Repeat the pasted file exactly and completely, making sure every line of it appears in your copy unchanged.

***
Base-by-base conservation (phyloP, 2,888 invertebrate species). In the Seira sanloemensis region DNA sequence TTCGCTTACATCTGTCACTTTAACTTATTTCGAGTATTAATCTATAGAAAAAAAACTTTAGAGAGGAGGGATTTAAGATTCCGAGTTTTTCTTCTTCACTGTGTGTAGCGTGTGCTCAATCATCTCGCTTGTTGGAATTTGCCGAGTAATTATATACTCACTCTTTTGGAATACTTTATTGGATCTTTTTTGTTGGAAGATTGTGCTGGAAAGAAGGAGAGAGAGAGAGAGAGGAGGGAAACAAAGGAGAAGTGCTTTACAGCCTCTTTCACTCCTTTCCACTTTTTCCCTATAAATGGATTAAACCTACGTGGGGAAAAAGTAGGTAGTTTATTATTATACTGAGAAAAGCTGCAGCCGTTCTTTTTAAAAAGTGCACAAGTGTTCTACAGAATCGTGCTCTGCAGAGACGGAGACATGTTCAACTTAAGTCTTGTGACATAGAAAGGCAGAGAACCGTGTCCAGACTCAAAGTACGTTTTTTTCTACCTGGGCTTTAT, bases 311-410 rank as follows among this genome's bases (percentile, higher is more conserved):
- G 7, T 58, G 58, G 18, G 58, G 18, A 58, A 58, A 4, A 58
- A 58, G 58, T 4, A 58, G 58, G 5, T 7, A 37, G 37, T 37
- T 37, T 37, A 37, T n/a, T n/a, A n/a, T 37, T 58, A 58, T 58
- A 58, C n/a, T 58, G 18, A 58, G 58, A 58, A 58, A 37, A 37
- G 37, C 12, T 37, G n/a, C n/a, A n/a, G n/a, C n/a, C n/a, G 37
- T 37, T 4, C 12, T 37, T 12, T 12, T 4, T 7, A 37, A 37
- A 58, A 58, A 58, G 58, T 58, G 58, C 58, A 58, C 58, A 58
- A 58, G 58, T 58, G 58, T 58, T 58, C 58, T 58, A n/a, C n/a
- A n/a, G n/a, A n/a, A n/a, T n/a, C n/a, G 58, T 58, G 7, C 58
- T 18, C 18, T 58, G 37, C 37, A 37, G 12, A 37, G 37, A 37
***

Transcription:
Base-by-base conservation (phyloP, 2,888 invertebrate species). In the Seira sanloemensis region DNA sequence TTCGCTTACATCTGTCACTTTAACTTATTTCGAGTATTAATCTATAGAAAAAAAACTTTAGAGAGGAGGGATTTAAGATTCCGAGTTTTTCTTCTTCACTGTGTGTAGCGTGTGCTCAATCATCTCGCTTGTTGGAATTTGCCGAGTAATTATATACTCACTCTTTTGGAATACTTTATTGGATCTTTTTTGTTGGAAGATTGTGCTGGAAAGAAGGAGAGAGAGAGAGAGAGGAGGGAAACAAAGGAGAAGTGCTTTACAGCCTCTTTCACTCCTTTCCACTTTTTCCCTATAAATGGATTAAACCTACGTGGGGAAAAAGTAGGTAGTTTATTATTATACTGAGAAAAGCTGCAGCCGTTCTTTTTAAAAAGTGCACAAGTGTTCTACAGAATCGTGCTCTGCAGAGACGGAGACATGTTCAACTTAAGTCTTGTGACATAGAAAGGCAGAGAACCGTGTCCAGACTCAAAGTACGTTTTTTTCTACCTGGGCTTTAT, bases 311-410 rank as follows among this genome's bases (percentile, higher is more conserved):
- G 7, T 58, G 58, G 18, G 58, G 18, A 58, A 58, A 4, A 58
- A 58, G 58, T 4, A 58, G 58, G 5, T 7, A 37, G 37, T 37
- T 37, T 37, A 37, T n/a, T n/a, A n/a, T 37, T 58, A 58, T 58
- A 58, C n/a, T 58, G 18, A 58, G 58, A 58, A 58, A 37, A 37
- G 37, C 12, T 37, G n/a, C n/a, A n/a, G n/a, C n/a, C n/a, G 37
- T 37, T 4, C 12, T 37, T 12, T 12, T 4, T 7, A 37, A 37
- A 58, A 58, A 58, G 58, T 58, G 58, C 58, A 58, C 58, A 58
- A 58, G 58, T 58, G 58, T 58, T 58, C 58, T 58, A n/a, C n/a
- A n/a, G n/a, A n/a, A n/a, T n/a, C n/a, G 58, T 58, G 7, C 58
- T 18, C 18, T 58, G 37, C 37, A 37, G 12, A 37, G 37, A 37